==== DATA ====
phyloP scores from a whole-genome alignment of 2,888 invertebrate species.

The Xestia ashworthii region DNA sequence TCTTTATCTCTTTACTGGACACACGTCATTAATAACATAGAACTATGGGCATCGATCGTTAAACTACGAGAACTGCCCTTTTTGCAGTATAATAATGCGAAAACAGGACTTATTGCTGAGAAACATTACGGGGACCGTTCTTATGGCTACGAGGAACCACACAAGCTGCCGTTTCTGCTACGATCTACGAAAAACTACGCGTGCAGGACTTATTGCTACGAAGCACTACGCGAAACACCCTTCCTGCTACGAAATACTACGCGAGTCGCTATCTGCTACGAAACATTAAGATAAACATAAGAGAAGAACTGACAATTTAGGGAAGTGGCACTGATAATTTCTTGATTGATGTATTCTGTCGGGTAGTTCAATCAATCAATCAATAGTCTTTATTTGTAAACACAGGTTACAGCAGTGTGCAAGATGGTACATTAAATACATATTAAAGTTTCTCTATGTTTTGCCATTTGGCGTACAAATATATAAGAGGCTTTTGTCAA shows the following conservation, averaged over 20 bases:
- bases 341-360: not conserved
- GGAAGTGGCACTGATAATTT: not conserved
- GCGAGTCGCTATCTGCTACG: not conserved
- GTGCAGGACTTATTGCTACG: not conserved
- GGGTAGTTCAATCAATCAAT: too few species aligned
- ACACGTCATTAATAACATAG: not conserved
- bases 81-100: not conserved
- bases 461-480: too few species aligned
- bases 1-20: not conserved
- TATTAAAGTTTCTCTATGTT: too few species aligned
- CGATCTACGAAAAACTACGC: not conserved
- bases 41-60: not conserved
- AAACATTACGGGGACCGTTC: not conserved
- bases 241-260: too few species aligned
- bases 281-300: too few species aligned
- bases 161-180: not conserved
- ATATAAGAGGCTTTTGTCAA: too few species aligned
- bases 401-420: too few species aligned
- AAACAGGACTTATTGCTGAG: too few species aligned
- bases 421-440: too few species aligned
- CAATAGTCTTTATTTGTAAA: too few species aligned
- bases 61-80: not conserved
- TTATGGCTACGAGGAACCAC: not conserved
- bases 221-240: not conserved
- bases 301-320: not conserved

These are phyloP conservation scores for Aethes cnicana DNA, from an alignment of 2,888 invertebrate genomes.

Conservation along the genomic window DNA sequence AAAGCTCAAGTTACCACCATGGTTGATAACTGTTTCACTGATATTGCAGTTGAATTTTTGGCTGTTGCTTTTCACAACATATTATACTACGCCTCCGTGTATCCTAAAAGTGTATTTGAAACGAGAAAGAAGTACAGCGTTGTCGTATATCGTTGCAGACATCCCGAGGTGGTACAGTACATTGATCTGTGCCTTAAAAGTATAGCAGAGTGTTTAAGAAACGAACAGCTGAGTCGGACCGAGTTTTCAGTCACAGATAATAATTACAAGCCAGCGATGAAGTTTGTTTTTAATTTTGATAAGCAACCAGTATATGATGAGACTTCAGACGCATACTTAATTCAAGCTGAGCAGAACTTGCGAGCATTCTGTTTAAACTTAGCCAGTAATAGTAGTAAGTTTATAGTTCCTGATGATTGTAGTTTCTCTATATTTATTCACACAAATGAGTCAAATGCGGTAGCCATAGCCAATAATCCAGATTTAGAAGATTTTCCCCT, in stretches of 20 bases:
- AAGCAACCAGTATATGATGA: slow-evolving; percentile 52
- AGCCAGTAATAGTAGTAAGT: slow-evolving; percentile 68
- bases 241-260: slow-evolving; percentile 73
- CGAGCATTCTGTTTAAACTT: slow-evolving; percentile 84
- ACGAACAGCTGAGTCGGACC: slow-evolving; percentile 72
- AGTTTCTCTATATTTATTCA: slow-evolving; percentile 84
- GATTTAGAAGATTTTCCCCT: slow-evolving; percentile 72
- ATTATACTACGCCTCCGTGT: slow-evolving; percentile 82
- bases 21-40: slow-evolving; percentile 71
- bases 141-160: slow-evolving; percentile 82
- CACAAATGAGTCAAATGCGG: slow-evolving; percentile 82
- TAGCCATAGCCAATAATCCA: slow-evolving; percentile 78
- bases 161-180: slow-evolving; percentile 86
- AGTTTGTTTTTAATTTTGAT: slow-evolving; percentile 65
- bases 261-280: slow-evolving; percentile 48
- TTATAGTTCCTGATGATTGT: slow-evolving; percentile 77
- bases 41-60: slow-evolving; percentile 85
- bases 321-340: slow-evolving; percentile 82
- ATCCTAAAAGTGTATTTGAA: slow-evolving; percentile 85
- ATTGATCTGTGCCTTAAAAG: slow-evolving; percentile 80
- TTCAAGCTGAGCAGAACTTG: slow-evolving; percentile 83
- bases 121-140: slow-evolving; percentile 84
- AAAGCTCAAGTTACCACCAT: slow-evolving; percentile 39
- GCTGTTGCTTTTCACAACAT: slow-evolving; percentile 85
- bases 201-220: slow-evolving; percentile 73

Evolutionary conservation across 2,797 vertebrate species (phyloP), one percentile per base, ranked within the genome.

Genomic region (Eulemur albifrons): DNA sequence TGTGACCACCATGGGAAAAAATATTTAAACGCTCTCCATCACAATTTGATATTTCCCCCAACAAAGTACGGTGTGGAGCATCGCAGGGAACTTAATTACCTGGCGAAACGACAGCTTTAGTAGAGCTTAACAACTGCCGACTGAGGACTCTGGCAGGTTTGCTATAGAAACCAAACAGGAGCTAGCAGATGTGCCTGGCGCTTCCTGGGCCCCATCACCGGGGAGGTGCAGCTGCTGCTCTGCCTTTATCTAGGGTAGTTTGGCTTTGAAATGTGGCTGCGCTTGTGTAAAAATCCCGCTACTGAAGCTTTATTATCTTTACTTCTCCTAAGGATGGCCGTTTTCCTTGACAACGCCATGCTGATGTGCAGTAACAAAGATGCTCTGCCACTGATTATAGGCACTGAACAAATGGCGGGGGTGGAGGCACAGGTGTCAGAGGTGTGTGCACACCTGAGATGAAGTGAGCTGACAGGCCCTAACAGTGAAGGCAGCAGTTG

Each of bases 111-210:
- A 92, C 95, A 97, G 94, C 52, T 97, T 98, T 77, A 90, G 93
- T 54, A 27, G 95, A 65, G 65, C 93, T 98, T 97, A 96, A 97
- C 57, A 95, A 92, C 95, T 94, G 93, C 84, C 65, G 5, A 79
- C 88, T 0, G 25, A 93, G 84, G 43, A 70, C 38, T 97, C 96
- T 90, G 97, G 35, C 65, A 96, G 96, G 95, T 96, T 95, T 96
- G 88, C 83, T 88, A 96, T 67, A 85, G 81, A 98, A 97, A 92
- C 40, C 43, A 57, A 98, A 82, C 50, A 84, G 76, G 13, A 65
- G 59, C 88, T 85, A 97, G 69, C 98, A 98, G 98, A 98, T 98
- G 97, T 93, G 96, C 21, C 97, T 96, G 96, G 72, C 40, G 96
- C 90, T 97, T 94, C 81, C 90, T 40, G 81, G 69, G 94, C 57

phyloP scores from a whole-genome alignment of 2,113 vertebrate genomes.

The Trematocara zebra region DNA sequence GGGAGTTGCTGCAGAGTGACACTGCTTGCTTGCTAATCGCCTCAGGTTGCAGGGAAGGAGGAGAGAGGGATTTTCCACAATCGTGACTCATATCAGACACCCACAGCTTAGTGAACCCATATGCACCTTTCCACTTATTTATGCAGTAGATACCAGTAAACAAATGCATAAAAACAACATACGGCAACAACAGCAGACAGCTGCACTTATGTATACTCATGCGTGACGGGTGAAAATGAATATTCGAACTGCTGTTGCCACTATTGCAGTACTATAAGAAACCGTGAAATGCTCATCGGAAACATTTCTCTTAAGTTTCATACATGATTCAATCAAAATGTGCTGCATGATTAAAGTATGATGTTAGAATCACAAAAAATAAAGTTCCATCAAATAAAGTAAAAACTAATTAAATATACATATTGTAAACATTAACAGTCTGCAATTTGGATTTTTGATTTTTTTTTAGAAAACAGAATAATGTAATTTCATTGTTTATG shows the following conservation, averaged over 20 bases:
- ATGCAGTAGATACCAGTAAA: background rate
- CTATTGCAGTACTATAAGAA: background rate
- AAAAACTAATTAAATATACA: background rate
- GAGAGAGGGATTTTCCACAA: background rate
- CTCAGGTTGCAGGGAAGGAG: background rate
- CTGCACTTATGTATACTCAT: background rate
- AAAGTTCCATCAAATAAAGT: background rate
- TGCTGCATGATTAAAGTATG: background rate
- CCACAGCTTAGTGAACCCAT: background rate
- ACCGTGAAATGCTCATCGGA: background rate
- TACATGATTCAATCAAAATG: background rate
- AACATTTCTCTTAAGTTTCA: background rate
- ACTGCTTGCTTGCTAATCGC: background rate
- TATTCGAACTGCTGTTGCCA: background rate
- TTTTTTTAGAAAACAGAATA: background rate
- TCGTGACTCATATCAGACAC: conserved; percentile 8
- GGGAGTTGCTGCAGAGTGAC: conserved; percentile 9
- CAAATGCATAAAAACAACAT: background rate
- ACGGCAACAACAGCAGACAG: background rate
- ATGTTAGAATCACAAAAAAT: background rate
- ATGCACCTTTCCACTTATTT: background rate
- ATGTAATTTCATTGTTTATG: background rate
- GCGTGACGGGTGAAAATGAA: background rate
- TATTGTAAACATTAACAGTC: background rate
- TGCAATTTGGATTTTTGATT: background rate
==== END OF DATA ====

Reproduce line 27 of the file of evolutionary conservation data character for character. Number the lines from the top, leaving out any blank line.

- bases 301-320: not conserved